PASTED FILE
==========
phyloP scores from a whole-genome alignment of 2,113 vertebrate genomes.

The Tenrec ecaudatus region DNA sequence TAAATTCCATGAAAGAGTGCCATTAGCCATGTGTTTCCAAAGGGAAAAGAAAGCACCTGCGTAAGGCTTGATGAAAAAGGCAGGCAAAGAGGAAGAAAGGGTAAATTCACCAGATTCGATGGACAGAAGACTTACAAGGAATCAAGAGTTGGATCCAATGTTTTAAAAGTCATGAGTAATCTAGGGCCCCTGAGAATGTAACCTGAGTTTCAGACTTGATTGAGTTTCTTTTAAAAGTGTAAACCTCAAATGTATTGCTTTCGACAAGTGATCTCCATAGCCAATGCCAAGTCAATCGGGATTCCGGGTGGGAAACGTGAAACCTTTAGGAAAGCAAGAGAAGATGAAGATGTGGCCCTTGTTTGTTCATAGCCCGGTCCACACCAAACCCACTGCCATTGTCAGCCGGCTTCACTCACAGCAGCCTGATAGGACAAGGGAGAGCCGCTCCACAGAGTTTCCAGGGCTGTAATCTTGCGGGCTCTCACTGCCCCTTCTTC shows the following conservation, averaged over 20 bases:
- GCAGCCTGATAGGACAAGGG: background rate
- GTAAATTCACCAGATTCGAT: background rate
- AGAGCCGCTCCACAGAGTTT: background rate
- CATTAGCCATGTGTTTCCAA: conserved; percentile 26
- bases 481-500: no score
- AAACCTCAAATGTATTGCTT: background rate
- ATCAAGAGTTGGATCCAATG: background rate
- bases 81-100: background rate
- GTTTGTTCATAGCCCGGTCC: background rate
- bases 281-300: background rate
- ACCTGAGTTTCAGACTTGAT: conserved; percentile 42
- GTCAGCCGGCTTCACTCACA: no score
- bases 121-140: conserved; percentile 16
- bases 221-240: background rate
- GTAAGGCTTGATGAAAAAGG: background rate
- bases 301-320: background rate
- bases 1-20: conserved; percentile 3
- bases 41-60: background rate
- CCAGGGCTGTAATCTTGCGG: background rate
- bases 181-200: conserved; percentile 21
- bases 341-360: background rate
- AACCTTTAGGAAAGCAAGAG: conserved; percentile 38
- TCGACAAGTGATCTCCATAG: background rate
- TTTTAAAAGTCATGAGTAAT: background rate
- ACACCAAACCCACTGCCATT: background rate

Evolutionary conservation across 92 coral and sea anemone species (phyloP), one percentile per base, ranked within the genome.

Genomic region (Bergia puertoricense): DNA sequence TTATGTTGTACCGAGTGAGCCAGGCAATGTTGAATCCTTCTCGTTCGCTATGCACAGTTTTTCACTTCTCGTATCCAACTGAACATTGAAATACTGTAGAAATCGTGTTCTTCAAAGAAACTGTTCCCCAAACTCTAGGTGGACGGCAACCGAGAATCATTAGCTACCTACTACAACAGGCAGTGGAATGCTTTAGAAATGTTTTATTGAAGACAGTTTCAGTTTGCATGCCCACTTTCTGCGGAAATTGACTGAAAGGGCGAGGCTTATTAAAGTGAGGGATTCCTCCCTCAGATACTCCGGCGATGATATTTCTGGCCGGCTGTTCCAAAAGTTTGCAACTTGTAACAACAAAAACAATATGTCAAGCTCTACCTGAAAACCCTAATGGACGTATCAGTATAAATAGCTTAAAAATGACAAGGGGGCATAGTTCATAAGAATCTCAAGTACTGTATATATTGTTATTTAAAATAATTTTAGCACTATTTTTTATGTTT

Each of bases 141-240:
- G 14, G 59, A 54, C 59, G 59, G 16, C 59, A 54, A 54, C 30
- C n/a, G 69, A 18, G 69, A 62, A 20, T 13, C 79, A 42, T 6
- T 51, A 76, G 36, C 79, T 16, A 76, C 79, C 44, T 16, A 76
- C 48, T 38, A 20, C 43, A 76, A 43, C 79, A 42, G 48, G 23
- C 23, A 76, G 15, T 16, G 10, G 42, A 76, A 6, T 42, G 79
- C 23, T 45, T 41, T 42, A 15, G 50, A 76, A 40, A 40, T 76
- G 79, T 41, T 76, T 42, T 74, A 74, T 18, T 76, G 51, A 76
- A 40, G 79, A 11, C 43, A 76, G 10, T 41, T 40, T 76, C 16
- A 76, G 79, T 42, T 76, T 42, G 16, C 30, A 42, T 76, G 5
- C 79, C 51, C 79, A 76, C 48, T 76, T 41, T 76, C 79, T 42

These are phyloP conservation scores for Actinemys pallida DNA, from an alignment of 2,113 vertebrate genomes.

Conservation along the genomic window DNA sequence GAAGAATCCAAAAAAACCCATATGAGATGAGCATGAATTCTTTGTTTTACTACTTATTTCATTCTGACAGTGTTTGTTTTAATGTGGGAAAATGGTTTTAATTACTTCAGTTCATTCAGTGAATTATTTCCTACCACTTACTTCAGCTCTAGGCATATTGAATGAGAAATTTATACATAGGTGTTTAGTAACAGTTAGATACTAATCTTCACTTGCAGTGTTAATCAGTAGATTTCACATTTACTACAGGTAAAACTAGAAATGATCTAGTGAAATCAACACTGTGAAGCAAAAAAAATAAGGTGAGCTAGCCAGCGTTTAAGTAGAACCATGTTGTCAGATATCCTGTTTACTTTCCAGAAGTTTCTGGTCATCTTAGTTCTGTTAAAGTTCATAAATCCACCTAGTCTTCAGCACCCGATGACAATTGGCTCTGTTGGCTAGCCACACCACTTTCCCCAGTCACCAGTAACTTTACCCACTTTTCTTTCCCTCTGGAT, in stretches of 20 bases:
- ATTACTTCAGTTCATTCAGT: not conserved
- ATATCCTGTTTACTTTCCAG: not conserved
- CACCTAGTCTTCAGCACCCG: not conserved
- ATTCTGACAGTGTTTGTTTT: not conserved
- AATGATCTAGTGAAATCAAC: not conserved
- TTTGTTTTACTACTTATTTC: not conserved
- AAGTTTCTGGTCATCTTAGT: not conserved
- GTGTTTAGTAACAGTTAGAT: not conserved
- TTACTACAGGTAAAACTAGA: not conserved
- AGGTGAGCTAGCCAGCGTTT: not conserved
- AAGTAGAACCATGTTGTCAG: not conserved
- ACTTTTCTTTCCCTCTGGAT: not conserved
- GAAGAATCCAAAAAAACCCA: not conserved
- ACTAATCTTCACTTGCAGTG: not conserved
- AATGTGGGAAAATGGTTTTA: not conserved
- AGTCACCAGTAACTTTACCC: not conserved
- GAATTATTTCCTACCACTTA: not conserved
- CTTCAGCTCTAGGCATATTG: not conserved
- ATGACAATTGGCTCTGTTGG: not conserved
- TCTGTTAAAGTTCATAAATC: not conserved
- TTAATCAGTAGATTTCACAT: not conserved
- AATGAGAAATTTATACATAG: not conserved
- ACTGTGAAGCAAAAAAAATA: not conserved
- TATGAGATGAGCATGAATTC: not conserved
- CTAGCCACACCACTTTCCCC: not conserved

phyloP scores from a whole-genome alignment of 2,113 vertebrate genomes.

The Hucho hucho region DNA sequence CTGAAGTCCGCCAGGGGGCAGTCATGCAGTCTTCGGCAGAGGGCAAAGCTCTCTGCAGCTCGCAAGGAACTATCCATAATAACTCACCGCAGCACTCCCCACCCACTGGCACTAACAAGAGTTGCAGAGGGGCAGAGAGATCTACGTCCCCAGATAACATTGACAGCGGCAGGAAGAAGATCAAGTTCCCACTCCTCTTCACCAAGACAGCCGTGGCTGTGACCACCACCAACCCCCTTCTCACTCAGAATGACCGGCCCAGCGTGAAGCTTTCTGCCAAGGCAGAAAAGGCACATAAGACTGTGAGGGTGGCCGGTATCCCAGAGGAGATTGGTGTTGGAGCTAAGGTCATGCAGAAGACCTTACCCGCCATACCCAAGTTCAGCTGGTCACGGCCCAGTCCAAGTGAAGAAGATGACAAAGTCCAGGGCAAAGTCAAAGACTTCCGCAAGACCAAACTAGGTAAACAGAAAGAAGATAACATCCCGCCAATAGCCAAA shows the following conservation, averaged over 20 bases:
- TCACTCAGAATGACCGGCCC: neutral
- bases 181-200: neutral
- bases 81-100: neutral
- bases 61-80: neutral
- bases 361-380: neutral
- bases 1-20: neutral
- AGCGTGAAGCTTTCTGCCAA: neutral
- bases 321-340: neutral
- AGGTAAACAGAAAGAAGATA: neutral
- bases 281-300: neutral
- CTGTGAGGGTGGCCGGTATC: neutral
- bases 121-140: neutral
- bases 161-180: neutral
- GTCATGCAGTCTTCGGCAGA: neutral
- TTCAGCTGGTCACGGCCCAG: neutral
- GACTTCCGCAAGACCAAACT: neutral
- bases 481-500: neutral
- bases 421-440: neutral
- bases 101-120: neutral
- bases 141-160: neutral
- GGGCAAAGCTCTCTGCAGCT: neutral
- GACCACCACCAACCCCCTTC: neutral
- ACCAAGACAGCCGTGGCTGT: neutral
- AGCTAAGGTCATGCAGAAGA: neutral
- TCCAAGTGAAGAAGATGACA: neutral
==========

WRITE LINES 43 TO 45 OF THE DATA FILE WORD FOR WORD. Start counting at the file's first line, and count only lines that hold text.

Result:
- ATTACTTCAGTTCATTCAGT: not conserved
- ATATCCTGTTTACTTTCCAG: not conserved
- CACCTAGTCTTCAGCACCCG: not conserved